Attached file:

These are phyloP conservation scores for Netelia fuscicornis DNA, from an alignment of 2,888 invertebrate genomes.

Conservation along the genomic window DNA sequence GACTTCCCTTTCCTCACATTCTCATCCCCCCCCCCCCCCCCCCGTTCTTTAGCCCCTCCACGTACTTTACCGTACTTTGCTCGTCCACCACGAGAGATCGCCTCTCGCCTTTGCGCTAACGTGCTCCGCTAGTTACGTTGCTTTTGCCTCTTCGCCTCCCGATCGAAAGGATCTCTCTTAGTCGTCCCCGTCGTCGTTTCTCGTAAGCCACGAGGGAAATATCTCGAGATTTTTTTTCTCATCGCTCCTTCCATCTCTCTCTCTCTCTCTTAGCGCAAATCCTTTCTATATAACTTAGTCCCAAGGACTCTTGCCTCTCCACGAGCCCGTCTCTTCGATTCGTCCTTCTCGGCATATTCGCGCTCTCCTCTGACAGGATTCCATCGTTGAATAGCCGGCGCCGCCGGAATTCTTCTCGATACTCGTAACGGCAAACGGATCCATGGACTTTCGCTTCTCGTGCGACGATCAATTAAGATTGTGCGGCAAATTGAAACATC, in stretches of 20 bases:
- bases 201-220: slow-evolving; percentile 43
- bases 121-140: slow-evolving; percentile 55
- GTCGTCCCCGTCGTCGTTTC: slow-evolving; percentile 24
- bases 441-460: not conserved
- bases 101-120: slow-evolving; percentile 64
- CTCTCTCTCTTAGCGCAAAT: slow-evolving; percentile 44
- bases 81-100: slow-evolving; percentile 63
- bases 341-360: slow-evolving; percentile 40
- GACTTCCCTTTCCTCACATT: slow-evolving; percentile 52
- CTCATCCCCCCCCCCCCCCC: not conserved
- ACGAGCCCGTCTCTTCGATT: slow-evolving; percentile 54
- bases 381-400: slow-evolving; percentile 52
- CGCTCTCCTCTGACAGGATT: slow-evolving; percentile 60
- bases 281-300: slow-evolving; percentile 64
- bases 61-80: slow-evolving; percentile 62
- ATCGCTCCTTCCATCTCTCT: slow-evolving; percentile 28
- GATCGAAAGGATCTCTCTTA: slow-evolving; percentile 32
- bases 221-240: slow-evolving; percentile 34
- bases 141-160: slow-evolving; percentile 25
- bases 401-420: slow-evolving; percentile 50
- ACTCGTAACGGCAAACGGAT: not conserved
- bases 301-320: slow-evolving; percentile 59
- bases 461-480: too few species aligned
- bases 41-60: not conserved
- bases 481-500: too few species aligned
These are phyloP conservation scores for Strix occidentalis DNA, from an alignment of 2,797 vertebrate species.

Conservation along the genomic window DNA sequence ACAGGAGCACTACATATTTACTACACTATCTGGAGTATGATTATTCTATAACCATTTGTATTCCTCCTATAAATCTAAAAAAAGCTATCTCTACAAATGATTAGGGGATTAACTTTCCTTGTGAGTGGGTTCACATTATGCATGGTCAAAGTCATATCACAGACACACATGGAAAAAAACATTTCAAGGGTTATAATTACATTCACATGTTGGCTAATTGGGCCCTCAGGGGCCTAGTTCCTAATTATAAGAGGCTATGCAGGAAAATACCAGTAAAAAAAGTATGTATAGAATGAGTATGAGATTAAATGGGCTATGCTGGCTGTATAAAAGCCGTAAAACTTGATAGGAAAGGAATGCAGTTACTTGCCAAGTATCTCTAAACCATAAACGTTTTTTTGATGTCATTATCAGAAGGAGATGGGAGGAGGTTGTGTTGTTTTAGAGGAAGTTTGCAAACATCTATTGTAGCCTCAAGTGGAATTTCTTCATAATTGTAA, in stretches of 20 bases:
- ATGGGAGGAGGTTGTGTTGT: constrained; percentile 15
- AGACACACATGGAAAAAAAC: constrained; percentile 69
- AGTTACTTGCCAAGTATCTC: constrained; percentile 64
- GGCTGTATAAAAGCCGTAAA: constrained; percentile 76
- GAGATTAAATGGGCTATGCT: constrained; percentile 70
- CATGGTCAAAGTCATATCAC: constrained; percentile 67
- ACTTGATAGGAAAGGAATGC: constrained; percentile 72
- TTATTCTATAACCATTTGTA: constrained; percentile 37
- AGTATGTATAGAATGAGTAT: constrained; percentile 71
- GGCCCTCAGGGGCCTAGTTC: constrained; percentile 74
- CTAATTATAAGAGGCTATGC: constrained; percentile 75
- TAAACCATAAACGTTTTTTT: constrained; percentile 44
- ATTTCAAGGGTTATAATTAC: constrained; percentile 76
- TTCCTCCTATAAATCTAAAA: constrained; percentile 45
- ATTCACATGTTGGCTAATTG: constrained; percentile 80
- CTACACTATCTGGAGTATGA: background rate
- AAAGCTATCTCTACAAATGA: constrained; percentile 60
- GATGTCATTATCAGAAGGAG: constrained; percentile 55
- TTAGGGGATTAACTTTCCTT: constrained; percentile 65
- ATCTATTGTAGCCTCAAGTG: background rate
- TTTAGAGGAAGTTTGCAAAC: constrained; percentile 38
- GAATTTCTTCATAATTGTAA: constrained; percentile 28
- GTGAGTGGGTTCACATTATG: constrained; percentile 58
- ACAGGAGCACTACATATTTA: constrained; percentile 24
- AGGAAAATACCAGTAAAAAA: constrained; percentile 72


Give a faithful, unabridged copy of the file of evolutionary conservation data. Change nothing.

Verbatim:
These are phyloP conservation scores for Netelia fuscicornis DNA, from an alignment of 2,888 invertebrate genomes.

Conservation along the genomic window DNA sequence GACTTCCCTTTCCTCACATTCTCATCCCCCCCCCCCCCCCCCCGTTCTTTAGCCCCTCCACGTACTTTACCGTACTTTGCTCGTCCACCACGAGAGATCGCCTCTCGCCTTTGCGCTAACGTGCTCCGCTAGTTACGTTGCTTTTGCCTCTTCGCCTCCCGATCGAAAGGATCTCTCTTAGTCGTCCCCGTCGTCGTTTCTCGTAAGCCACGAGGGAAATATCTCGAGATTTTTTTTCTCATCGCTCCTTCCATCTCTCTCTCTCTCTCTTAGCGCAAATCCTTTCTATATAACTTAGTCCCAAGGACTCTTGCCTCTCCACGAGCCCGTCTCTTCGATTCGTCCTTCTCGGCATATTCGCGCTCTCCTCTGACAGGATTCCATCGTTGAATAGCCGGCGCCGCCGGAATTCTTCTCGATACTCGTAACGGCAAACGGATCCATGGACTTTCGCTTCTCGTGCGACGATCAATTAAGATTGTGCGGCAAATTGAAACATC, in stretches of 20 bases:
- bases 201-220: slow-evolving; percentile 43
- bases 121-140: slow-evolving; percentile 55
- GTCGTCCCCGTCGTCGTTTC: slow-evolving; percentile 24
- bases 441-460: not conserved
- bases 101-120: slow-evolving; percentile 64
- CTCTCTCTCTTAGCGCAAAT: slow-evolving; percentile 44
- bases 81-100: slow-evolving; percentile 63
- bases 341-360: slow-evolving; percentile 40
- GACTTCCCTTTCCTCACATT: slow-evolving; percentile 52
- CTCATCCCCCCCCCCCCCCC: not conserved
- ACGAGCCCGTCTCTTCGATT: slow-evolving; percentile 54
- bases 381-400: slow-evolving; percentile 52
- CGCTCTCCTCTGACAGGATT: slow-evolving; percentile 60
- bases 281-300: slow-evolving; percentile 64
- bases 61-80: slow-evolving; percentile 62
- ATCGCTCCTTCCATCTCTCT: slow-evolving; percentile 28
- GATCGAAAGGATCTCTCTTA: slow-evolving; percentile 32
- bases 221-240: slow-evolving; percentile 34
- bases 141-160: slow-evolving; percentile 25
- bases 401-420: slow-evolving; percentile 50
- ACTCGTAACGGCAAACGGAT: not conserved
- bases 301-320: slow-evolving; percentile 59
- bases 461-480: too few species aligned
- bases 41-60: not conserved
- bases 481-500: too few species aligned
These are phyloP conservation scores for Strix occidentalis DNA, from an alignment of 2,797 vertebrate species.

Conservation along the genomic window DNA sequence ACAGGAGCACTACATATTTACTACACTATCTGGAGTATGATTATTCTATAACCATTTGTATTCCTCCTATAAATCTAAAAAAAGCTATCTCTACAAATGATTAGGGGATTAACTTTCCTTGTGAGTGGGTTCACATTATGCATGGTCAAAGTCATATCACAGACACACATGGAAAAAAACATTTCAAGGGTTATAATTACATTCACATGTTGGCTAATTGGGCCCTCAGGGGCCTAGTTCCTAATTATAAGAGGCTATGCAGGAAAATACCAGTAAAAAAAGTATGTATAGAATGAGTATGAGATTAAATGGGCTATGCTGGCTGTATAAAAGCCGTAAAACTTGATAGGAAAGGAATGCAGTTACTTGCCAAGTATCTCTAAACCATAAACGTTTTTTTGATGTCATTATCAGAAGGAGATGGGAGGAGGTTGTGTTGTTTTAGAGGAAGTTTGCAAACATCTATTGTAGCCTCAAGTGGAATTTCTTCATAATTGTAA, in stretches of 20 bases:
- ATGGGAGGAGGTTGTGTTGT: constrained; percentile 15
- AGACACACATGGAAAAAAAC: constrained; percentile 69
- AGTTACTTGCCAAGTATCTC: constrained; percentile 64
- GGCTGTATAAAAGCCGTAAA: constrained; percentile 76
- GAGATTAAATGGGCTATGCT: constrained; percentile 70
- CATGGTCAAAGTCATATCAC: constrained; percentile 67
- ACTTGATAGGAAAGGAATGC: constrained; percentile 72
- TTATTCTATAACCATTTGTA: constrained; percentile 37
- AGTATGTATAGAATGAGTAT: constrained; percentile 71
- GGCCCTCAGGGGCCTAGTTC: constrained; percentile 74
- CTAATTATAAGAGGCTATGC: constrained; percentile 75
- TAAACCATAAACGTTTTTTT: constrained; percentile 44
- ATTTCAAGGGTTATAATTAC: constrained; percentile 76
- TTCCTCCTATAAATCTAAAA: constrained; percentile 45
- ATTCACATGTTGGCTAATTG: constrained; percentile 80
- CTACACTATCTGGAGTATGA: background rate
- AAAGCTATCTCTACAAATGA: constrained; percentile 60
- GATGTCATTATCAGAAGGAG: constrained; percentile 55
- TTAGGGGATTAACTTTCCTT: constrained; percentile 65
- ATCTATTGTAGCCTCAAGTG: background rate
- TTTAGAGGAAGTTTGCAAAC: constrained; percentile 38
- GAATTTCTTCATAATTGTAA: constrained; percentile 28
- GTGAGTGGGTTCACATTATG: constrained; percentile 58
- ACAGGAGCACTACATATTTA: constrained; percentile 24
- AGGAAAATACCAGTAAAAAA: constrained; percentile 72